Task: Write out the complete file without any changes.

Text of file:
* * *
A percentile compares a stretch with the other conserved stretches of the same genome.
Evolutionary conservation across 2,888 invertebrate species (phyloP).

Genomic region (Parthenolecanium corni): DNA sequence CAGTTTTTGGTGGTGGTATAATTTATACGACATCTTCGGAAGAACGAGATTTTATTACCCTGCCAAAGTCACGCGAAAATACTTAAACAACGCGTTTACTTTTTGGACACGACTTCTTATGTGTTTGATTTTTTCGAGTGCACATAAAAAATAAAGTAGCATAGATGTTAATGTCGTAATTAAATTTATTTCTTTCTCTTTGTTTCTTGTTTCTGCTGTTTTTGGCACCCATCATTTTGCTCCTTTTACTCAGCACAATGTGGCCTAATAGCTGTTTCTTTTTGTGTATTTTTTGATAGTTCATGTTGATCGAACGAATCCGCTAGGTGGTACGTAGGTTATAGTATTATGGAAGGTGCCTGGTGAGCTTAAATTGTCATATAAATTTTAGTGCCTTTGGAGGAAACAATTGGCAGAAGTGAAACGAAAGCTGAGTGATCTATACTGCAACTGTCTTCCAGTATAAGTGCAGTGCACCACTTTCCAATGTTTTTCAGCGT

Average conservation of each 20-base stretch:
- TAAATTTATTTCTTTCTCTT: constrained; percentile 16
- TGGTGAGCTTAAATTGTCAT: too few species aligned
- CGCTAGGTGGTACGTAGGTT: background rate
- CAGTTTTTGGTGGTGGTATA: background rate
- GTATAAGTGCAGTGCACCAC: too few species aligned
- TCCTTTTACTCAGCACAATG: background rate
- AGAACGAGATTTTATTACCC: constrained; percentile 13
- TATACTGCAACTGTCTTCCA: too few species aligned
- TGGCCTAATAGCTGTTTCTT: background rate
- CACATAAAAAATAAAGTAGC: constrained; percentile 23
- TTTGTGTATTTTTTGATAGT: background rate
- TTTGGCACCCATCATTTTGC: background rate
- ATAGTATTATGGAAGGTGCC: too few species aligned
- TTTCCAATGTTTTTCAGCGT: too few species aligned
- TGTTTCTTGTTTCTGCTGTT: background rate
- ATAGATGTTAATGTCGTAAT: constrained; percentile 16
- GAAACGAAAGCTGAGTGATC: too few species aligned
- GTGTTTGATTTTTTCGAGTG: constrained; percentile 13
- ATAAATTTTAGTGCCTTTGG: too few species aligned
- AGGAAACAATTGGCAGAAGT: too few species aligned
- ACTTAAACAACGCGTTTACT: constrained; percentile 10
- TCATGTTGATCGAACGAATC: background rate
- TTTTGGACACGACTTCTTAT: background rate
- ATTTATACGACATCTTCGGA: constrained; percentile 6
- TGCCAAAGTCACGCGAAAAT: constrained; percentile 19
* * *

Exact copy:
A percentile compares a stretch with the other conserved stretches of the same genome.
Evolutionary conservation across 2,888 invertebrate species (phyloP).

Genomic region (Parthenolecanium corni): DNA sequence CAGTTTTTGGTGGTGGTATAATTTATACGACATCTTCGGAAGAACGAGATTTTATTACCCTGCCAAAGTCACGCGAAAATACTTAAACAACGCGTTTACTTTTTGGACACGACTTCTTATGTGTTTGATTTTTTCGAGTGCACATAAAAAATAAAGTAGCATAGATGTTAATGTCGTAATTAAATTTATTTCTTTCTCTTTGTTTCTTGTTTCTGCTGTTTTTGGCACCCATCATTTTGCTCCTTTTACTCAGCACAATGTGGCCTAATAGCTGTTTCTTTTTGTGTATTTTTTGATAGTTCATGTTGATCGAACGAATCCGCTAGGTGGTACGTAGGTTATAGTATTATGGAAGGTGCCTGGTGAGCTTAAATTGTCATATAAATTTTAGTGCCTTTGGAGGAAACAATTGGCAGAAGTGAAACGAAAGCTGAGTGATCTATACTGCAACTGTCTTCCAGTATAAGTGCAGTGCACCACTTTCCAATGTTTTTCAGCGT

Average conservation of each 20-base stretch:
- TAAATTTATTTCTTTCTCTT: constrained; percentile 16
- TGGTGAGCTTAAATTGTCAT: too few species aligned
- CGCTAGGTGGTACGTAGGTT: background rate
- CAGTTTTTGGTGGTGGTATA: background rate
- GTATAAGTGCAGTGCACCAC: too few species aligned
- TCCTTTTACTCAGCACAATG: background rate
- AGAACGAGATTTTATTACCC: constrained; percentile 13
- TATACTGCAACTGTCTTCCA: too few species aligned
- TGGCCTAATAGCTGTTTCTT: background rate
- CACATAAAAAATAAAGTAGC: constrained; percentile 23
- TTTGTGTATTTTTTGATAGT: background rate
- TTTGGCACCCATCATTTTGC: background rate
- ATAGTATTATGGAAGGTGCC: too few species aligned
- TTTCCAATGTTTTTCAGCGT: too few species aligned
- TGTTTCTTGTTTCTGCTGTT: background rate
- ATAGATGTTAATGTCGTAAT: constrained; percentile 16
- GAAACGAAAGCTGAGTGATC: too few species aligned
- GTGTTTGATTTTTTCGAGTG: constrained; percentile 13
- ATAAATTTTAGTGCCTTTGG: too few species aligned
- AGGAAACAATTGGCAGAAGT: too few species aligned
- ACTTAAACAACGCGTTTACT: constrained; percentile 10
- TCATGTTGATCGAACGAATC: background rate
- TTTTGGACACGACTTCTTAT: background rate
- ATTTATACGACATCTTCGGA: constrained; percentile 6
- TGCCAAAGTCACGCGAAAAT: constrained; percentile 19